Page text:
On the North Korean missile test

North Korea apparently jolted Washington, Tokyo, and Seoul with the test-launch of an intermediate-range ballistic missile (IRBM) that flew about 300 miles before falling into the Sea of Japan (East Sea to Koreans).  The test was reported to Trump and Japanese Prime Minister Abe Shinzo as they dined at Trump’s golf resort, and of course they condemned the test. But although the Pentagon assessed the missile as a step forward in North Korea’s ambition to produce an ocean-crossing ICBM, it really does not warrant all the hullabaloo that suggests a new threat to the US and its allies.  In fact, this missile’s predecessor, called the Musudan, failed four tests in a row.  The Kim Jong-un regime was probably trying to get its IRBM program back on track. Sure, the timing of the test suggests another effort to call attention to its growing military capabilities–and therefore the need for a new round of direct talks between Pyongyang and Washington.  But will the Trump administration respond diplomatically, or (more likely) interpret the test as a challenge to its resolve?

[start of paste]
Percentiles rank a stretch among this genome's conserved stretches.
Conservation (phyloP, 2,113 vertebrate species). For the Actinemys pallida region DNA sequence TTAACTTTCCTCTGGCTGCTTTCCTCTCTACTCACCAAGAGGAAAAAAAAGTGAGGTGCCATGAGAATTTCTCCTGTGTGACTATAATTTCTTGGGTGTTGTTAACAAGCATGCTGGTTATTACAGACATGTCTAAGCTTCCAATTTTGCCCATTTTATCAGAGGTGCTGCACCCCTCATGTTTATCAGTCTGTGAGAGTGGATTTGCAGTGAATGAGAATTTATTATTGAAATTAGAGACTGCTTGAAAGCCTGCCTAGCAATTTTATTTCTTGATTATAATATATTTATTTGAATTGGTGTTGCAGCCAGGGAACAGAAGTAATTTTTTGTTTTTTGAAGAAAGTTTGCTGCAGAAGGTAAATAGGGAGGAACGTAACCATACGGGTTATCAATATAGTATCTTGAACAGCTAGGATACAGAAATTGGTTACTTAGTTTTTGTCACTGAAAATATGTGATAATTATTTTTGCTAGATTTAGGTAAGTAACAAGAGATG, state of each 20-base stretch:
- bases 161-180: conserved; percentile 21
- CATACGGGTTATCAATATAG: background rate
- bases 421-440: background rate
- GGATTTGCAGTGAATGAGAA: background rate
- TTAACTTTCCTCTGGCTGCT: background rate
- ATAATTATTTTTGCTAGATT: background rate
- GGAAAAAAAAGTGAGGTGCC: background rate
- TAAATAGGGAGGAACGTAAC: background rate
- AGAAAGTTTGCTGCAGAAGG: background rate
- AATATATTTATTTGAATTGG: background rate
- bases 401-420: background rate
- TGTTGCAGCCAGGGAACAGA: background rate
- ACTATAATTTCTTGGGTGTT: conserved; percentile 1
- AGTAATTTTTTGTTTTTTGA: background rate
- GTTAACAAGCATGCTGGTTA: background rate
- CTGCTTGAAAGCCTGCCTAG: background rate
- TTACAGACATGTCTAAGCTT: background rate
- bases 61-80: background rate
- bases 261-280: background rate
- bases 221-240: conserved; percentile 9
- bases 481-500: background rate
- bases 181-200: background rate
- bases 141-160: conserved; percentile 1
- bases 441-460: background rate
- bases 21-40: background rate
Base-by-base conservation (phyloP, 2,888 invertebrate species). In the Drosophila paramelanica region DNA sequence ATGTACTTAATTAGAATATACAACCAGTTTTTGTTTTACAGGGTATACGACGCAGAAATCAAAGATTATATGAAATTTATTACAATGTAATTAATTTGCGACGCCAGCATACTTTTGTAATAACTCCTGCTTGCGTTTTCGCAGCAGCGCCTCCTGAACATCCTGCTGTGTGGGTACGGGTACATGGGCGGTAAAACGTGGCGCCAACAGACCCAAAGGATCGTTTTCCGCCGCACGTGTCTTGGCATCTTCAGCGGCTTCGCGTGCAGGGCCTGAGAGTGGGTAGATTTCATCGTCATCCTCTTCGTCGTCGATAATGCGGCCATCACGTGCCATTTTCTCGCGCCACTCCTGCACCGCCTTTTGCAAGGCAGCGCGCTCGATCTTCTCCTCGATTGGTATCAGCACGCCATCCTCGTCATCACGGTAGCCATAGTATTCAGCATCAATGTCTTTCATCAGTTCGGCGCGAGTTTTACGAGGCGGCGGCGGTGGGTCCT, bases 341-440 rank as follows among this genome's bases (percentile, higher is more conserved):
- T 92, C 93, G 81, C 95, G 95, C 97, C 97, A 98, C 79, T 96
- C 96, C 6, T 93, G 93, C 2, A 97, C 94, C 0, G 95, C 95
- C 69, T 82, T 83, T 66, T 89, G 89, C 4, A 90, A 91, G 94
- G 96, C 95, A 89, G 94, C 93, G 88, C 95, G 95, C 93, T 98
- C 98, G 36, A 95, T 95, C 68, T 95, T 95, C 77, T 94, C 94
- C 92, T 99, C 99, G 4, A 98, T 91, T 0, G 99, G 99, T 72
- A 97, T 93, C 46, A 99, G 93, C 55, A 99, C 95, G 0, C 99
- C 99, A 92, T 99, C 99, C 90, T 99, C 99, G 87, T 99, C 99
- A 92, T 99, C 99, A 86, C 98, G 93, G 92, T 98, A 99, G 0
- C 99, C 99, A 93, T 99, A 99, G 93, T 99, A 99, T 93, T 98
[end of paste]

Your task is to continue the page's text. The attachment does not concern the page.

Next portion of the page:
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One Comment

  1. Mel- I think you are correct that the test was less than might have been expected and that is, or might be interpreted as, a signal from NK. What if the US and ROK were now to scale back a bit the upcoming Key Resolve exercise? Initially small, but perceptible, exchanges of deescalation might lead to the minimal trust required for meaningful diplomacy. –Stu

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